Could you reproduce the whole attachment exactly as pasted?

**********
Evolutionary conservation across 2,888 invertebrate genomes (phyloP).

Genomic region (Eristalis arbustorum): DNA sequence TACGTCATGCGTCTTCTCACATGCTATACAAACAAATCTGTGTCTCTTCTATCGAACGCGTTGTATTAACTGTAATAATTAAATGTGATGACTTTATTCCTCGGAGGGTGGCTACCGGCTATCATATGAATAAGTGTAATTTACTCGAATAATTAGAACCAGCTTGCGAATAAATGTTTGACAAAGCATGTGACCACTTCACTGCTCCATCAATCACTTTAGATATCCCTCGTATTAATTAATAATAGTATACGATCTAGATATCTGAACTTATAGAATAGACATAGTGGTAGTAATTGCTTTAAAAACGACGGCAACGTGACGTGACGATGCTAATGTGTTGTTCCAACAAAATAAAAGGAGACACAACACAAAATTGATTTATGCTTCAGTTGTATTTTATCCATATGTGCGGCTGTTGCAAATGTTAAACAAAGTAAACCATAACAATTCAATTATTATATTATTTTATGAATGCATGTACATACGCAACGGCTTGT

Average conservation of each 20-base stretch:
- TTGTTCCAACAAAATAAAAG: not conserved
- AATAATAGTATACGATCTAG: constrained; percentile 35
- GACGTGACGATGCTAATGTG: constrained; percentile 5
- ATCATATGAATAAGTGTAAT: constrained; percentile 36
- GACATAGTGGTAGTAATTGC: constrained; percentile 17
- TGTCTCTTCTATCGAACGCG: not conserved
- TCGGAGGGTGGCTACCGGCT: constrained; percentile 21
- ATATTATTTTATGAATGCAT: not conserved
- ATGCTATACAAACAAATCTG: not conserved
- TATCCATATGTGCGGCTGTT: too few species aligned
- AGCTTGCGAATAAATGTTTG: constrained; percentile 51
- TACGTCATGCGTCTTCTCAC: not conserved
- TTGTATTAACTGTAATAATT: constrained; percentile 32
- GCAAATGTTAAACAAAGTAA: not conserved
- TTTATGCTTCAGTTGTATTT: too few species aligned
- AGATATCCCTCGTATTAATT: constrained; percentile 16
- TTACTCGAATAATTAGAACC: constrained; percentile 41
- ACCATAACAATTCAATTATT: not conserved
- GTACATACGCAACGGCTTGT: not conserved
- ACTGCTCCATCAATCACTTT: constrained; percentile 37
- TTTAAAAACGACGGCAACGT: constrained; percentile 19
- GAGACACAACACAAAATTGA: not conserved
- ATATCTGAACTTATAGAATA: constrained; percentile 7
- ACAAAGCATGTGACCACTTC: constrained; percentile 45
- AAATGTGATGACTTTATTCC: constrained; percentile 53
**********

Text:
Evolutionary conservation across 2,888 invertebrate genomes (phyloP).

Genomic region (Eristalis arbustorum): DNA sequence TACGTCATGCGTCTTCTCACATGCTATACAAACAAATCTGTGTCTCTTCTATCGAACGCGTTGTATTAACTGTAATAATTAAATGTGATGACTTTATTCCTCGGAGGGTGGCTACCGGCTATCATATGAATAAGTGTAATTTACTCGAATAATTAGAACCAGCTTGCGAATAAATGTTTGACAAAGCATGTGACCACTTCACTGCTCCATCAATCACTTTAGATATCCCTCGTATTAATTAATAATAGTATACGATCTAGATATCTGAACTTATAGAATAGACATAGTGGTAGTAATTGCTTTAAAAACGACGGCAACGTGACGTGACGATGCTAATGTGTTGTTCCAACAAAATAAAAGGAGACACAACACAAAATTGATTTATGCTTCAGTTGTATTTTATCCATATGTGCGGCTGTTGCAAATGTTAAACAAAGTAAACCATAACAATTCAATTATTATATTATTTTATGAATGCATGTACATACGCAACGGCTTGT

Average conservation of each 20-base stretch:
- TTGTTCCAACAAAATAAAAG: not conserved
- AATAATAGTATACGATCTAG: constrained; percentile 35
- GACGTGACGATGCTAATGTG: constrained; percentile 5
- ATCATATGAATAAGTGTAAT: constrained; percentile 36
- GACATAGTGGTAGTAATTGC: constrained; percentile 17
- TGTCTCTTCTATCGAACGCG: not conserved
- TCGGAGGGTGGCTACCGGCT: constrained; percentile 21
- ATATTATTTTATGAATGCAT: not conserved
- ATGCTATACAAACAAATCTG: not conserved
- TATCCATATGTGCGGCTGTT: too few species aligned
- AGCTTGCGAATAAATGTTTG: constrained; percentile 51
- TACGTCATGCGTCTTCTCAC: not conserved
- TTGTATTAACTGTAATAATT: constrained; percentile 32
- GCAAATGTTAAACAAAGTAA: not conserved
- TTTATGCTTCAGTTGTATTT: too few species aligned
- AGATATCCCTCGTATTAATT: constrained; percentile 16
- TTACTCGAATAATTAGAACC: constrained; percentile 41
- ACCATAACAATTCAATTATT: not conserved
- GTACATACGCAACGGCTTGT: not conserved
- ACTGCTCCATCAATCACTTT: constrained; percentile 37
- TTTAAAAACGACGGCAACGT: constrained; percentile 19
- GAGACACAACACAAAATTGA: not conserved
- ATATCTGAACTTATAGAATA: constrained; percentile 7
- ACAAAGCATGTGACCACTTC: constrained; percentile 45
- AAATGTGATGACTTTATTCC: constrained; percentile 53